Born in 1906 in Pécs, France, and deceased in 1997 in Paris, Victor Vasarely is a Hungarian plastic artist, naturalised French in 1961.
In 1929, Victor Vasarely entered in the Mühely Academy, school which applied the Bauhaus principles, founders of modern architecture. He discovered there abstract art, through Vassily Kandinsky or Paul Klee.
In 1930, Vasarely left Hungary for Paris, where he worked as a graphist for famous publicity agencies, leading in parallel researches on graphic and plastic arts - lines deviations, display of light and shadows, and above all the perspective, choices that we can observe with Zèbres (1938), Echiquier (1935), and Fille-Fleur (1934).
Since 1937, Vasarely returned to painting, practicing many styles, from the Belle-Ile period, which shows the beginning of a true abstract approach, to the Denfert period, to which belong the drawings inspired by the tiles' cracks.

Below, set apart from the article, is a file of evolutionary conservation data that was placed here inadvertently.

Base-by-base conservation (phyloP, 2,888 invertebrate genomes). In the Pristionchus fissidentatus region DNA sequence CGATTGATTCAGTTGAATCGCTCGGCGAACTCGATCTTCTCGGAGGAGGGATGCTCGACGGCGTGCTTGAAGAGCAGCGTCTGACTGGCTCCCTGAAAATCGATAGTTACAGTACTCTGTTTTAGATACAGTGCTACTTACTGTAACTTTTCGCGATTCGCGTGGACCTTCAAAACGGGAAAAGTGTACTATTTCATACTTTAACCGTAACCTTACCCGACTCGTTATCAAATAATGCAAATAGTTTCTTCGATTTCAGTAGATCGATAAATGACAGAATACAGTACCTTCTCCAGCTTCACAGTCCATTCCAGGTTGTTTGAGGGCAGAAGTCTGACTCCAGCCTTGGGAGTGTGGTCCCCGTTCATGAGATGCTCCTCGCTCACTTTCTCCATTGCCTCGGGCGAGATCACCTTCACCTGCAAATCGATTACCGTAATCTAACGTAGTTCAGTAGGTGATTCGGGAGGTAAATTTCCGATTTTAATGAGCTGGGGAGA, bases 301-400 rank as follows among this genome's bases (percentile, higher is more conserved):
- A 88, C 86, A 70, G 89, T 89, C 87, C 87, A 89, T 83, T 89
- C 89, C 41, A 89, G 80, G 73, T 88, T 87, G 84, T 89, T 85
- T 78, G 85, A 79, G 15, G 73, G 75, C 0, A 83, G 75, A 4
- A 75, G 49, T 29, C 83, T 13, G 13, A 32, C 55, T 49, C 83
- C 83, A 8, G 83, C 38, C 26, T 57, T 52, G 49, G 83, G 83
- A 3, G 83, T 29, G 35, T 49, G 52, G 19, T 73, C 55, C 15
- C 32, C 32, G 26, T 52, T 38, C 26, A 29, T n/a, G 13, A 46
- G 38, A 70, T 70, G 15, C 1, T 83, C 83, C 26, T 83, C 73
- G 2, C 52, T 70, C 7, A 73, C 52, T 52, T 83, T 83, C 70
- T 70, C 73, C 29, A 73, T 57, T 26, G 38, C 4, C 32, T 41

In 1965, Vasarely was part of the exhibition Responsive Eye in the New York Museum of Modern Art, a turning point which consecrated Vasarely as the inventor of the Op Art, aesthetic principle which plays with optic illusion.
The Vasarely Foundation's creation in Aix-en-Provence in 1976 materialized Vasarely's place among the great artists of the XXth century. From the brilliant publicist illustrator to the prolific artist, specialized in cinetic effects, Victor Vasarely is today recognized as the founding father of Op Art.